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I'm quite new to Java and having an issue checking null element in integer array. I'm using Eclipse for editor and the line that checks null element is showing error:

Line that complains:

if(a[i] != null) {

Error msg from Eclipse:

The operator != is undefined for the argument type(s) int, null

In PHP, this works without any problem but in Java it seems like I have to change the array type from integer to Object to make the line not complain (like below)

Object[] a = new Object[3];

So my question is if I still want to declare as integer array and still want to check null, what is the syntax for it?

Code:

public void test() {
        int[] a = new int[3];
        for(int i=0; i<a.length; i++) {
            if(a[i] != null) { //this line complains...
                System.out.println('null!');
            }
        }
    }
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4 Answers 4

up vote 13 down vote accepted

In Java, an int is a primitive type and cannot be null. Objects, however, are stored as references, so if you declare an object reference but do not make a new object, the reference will be null.

Integers are object wrappers around ints, meaning they can be null.

public void test() {
        Integer[] a = new Integer[3];
        for(int i=0; i<a.length; i++) {
            if(a[i] != null) { //should now compile
                System.out.println('null!');
            }
        }
    }
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Very interesting, I didn't know int and Integer are different.. Thanks for the tip! –  masato-san Jun 13 '10 at 19:44
5  
If you do have Integer[] and just want to check whether or not there is are any null elements, Arrays.asList(array).contains(null). –  Tom Hawtin - tackline Jun 13 '10 at 19:52
1  
or better, the Common-Utils class ArrayUtils.IsEmpty() –  Narayan Jun 14 '10 at 3:19
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On primitive vs reference types

An int is a primitive type, which is distinct from a reference type. Only reference types can have the value null.

References

Related questions


On Integer vs int

java.lang.Integer is in fact a reference type, the designated "box" type for the primitive type int. Thus, an Integer variable can have the value null.

With the introduction of autoboxing in Java, conversions from int to Integer and vice versa can be done implicitly. But do keep in mind that they are very different types, and in fact an attempt to unbox null will throw NullPointerException.

References

Related questions


On consequences of Integer being a reference type

One consequence is already mentioned: an Integer variable can have a null value. Another one is that the == operator on two Integer is a reference identity comparison, not numerical equality.

System.out.println(new Integer(0) == new Integer(0)); // prints "false"

Whenever possible, you should prefer primitive types to boxed types. Here's a quote from Effective Java 2nd Edition, Item 49: Prefer primitive types to boxed primitives (emphasis by author):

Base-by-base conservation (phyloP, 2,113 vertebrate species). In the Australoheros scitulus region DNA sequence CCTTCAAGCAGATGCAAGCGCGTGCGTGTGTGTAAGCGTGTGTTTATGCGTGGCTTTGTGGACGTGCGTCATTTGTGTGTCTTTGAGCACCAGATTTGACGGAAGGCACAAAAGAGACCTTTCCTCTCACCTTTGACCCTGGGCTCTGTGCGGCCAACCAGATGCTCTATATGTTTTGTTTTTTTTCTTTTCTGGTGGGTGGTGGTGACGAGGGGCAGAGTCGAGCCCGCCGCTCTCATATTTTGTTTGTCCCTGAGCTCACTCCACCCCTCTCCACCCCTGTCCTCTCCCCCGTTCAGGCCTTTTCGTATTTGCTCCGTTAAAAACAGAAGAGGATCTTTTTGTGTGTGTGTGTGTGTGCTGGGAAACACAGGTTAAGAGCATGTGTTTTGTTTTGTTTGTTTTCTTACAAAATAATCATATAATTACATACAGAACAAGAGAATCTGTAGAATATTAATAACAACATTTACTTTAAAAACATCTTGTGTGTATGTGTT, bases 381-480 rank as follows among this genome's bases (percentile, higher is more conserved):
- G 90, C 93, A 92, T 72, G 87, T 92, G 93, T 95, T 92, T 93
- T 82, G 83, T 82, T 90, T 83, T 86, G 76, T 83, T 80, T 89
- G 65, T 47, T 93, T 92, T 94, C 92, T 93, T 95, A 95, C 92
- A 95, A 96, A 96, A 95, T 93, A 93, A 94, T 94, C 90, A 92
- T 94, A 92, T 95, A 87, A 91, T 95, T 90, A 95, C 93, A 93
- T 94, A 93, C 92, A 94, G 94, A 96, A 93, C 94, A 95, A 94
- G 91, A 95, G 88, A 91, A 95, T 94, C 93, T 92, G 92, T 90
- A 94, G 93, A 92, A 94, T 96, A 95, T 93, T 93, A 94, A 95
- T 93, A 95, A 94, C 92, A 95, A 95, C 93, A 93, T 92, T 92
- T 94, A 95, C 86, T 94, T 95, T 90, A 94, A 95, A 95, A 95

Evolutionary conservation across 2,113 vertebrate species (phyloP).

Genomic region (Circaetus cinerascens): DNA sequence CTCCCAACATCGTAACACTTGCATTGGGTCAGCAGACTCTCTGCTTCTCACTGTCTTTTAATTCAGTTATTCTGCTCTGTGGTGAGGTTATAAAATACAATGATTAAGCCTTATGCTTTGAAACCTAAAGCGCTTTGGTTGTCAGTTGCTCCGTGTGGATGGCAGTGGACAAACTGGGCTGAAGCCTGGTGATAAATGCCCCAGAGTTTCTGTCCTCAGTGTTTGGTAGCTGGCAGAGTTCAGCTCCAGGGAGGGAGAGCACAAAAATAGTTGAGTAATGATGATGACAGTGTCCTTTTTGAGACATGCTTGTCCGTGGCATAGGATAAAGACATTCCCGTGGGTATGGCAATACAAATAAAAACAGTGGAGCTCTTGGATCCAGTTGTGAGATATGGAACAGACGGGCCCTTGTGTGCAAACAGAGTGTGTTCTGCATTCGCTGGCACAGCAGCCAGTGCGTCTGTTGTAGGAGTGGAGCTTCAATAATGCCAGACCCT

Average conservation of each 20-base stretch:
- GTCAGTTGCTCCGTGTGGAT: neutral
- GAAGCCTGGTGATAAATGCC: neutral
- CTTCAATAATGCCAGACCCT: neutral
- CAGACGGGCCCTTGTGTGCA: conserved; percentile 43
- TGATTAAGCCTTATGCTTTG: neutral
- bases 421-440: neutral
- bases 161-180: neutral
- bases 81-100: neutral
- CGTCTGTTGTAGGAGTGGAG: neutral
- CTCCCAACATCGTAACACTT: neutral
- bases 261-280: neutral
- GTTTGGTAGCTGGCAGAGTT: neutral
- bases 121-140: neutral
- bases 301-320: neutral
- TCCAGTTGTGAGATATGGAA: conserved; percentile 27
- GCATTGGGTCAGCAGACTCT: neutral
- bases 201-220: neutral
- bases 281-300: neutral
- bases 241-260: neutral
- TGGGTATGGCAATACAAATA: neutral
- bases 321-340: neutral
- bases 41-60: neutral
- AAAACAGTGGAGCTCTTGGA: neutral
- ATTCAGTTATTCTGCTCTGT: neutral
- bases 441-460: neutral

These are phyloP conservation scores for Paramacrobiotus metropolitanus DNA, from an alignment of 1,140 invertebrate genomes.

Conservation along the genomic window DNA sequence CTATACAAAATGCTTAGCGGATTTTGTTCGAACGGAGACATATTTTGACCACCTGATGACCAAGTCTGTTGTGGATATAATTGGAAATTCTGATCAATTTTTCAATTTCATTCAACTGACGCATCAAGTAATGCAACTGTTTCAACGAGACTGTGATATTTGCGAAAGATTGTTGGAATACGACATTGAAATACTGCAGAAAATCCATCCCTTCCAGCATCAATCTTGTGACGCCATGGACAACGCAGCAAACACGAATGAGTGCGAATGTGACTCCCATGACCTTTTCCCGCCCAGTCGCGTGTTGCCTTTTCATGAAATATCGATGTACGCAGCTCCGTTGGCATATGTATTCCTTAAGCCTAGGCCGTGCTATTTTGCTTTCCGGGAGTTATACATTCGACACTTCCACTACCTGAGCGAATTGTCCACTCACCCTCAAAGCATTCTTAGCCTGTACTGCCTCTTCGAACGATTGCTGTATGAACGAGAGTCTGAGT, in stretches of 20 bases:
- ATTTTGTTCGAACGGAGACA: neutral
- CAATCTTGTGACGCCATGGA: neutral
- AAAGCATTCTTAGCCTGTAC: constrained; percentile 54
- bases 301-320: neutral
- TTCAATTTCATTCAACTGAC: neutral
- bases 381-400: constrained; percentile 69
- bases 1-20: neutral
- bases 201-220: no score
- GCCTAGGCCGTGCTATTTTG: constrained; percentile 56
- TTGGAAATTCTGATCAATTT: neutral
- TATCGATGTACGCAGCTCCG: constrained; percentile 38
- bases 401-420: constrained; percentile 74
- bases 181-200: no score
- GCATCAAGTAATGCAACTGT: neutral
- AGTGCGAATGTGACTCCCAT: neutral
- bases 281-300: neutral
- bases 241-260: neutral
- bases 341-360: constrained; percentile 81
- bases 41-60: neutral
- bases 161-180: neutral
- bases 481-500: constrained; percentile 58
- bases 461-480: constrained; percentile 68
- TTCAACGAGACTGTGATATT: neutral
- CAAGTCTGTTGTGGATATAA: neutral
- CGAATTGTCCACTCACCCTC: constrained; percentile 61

In summary, use primitives in preference to boxed primitive whenever you have the choice. Primitive types are simpler and faster. If you must use boxed primitives, be careful! Autoboxing reduces the verbosity, but not the danger, of using boxed primitives. When your program compares two boxed primitives with the == operator, it does an identity comparison, which is almost certainly not what you want. When your program does mixed-type computations involving boxed and unboxed primitives, it does unboxing, and when your program does unboxing, it can throw NullPointerException. Finally, when your program boxes primitive values, it can result in costly and unnecessary object creations.

Related questions


When Integer must be used

There is one glaring exception where Integer must be used over int: generics. Type parameters in Java generics must be reference types. So you can NOT have a List<int> in Java; you must use a List<Integer> instead.

Related questions

See also


On using the appropriate data structure

If you must have an int[] that permits null values, then the quick answer is to use Integer[]. Since you now have an array of reference types, some elements can be null. Be aware of all the consequences of working with reference types, or you may come across surprises.

At this point, however, I'd seriously consider using a List<Integer> instead (see Effective Java 2nd Edition: Prefer lists to arrays). Lists are much more feature-rich than arrays, and it interoperates well with the larger Java Collections Framework.

API references

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An 'int' cannot be null. An Integer (which is an object) can. So, as @Justin said, Integer[] will allow you to test for null, but if int[] is working for you, then you don't need to bother testing for null because it can't happen.

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int is a primitive type in java, and cannot be null. Only objects can be null.

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